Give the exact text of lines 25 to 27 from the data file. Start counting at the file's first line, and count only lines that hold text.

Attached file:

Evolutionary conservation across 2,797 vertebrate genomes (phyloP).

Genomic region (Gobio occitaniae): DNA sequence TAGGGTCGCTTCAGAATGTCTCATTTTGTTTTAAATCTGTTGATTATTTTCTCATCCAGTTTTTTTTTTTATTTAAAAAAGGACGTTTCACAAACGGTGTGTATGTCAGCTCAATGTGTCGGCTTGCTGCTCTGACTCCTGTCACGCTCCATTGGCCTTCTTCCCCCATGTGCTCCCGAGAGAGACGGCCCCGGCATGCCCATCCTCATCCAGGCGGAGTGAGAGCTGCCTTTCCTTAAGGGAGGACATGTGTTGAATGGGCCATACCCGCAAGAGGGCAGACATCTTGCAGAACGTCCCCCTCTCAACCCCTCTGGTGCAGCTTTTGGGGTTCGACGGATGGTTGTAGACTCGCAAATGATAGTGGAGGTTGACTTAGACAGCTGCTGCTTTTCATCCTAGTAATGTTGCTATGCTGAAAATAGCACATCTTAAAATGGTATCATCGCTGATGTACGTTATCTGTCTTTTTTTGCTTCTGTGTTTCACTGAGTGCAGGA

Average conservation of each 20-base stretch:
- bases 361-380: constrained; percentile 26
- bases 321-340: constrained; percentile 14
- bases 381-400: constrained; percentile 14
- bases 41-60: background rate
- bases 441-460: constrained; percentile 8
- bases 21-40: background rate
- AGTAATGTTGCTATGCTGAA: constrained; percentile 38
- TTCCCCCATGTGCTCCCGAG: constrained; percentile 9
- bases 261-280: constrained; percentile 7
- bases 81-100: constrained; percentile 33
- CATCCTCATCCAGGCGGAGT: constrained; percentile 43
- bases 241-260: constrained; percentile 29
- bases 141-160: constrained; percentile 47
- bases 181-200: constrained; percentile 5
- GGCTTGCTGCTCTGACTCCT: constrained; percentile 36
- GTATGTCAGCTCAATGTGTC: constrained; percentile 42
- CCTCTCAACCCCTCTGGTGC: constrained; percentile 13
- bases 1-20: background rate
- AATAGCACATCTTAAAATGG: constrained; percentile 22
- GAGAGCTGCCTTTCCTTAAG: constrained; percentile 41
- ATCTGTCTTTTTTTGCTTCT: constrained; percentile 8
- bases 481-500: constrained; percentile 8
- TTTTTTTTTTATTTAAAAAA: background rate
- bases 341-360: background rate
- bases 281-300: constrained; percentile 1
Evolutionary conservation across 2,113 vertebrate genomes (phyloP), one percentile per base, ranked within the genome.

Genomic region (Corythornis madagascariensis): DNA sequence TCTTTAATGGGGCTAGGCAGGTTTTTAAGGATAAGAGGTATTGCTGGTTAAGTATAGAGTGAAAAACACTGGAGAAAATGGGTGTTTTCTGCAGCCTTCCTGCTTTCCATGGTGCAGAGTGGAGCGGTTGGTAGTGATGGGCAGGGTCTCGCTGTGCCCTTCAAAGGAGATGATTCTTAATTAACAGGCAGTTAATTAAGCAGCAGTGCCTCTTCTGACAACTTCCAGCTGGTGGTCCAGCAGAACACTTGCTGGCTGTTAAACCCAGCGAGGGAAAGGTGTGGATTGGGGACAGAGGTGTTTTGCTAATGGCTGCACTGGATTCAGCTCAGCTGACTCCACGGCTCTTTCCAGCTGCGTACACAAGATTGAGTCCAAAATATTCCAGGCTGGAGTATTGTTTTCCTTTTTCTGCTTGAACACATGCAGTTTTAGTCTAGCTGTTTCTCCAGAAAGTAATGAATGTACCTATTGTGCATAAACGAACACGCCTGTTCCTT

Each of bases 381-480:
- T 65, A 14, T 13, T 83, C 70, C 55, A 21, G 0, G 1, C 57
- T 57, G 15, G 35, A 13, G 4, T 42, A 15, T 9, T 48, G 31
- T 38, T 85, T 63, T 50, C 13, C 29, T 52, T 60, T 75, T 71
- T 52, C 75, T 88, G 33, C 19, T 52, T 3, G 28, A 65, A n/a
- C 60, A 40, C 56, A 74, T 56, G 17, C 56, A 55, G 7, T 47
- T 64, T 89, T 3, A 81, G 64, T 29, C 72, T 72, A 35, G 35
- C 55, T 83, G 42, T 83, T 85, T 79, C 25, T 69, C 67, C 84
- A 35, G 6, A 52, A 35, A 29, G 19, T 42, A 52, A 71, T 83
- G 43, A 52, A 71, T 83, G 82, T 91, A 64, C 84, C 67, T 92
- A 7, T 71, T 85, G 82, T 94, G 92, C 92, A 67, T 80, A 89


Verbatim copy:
- bases 481-500: constrained; percentile 8
- TTTTTTTTTTATTTAAAAAA: background rate
- bases 341-360: background rate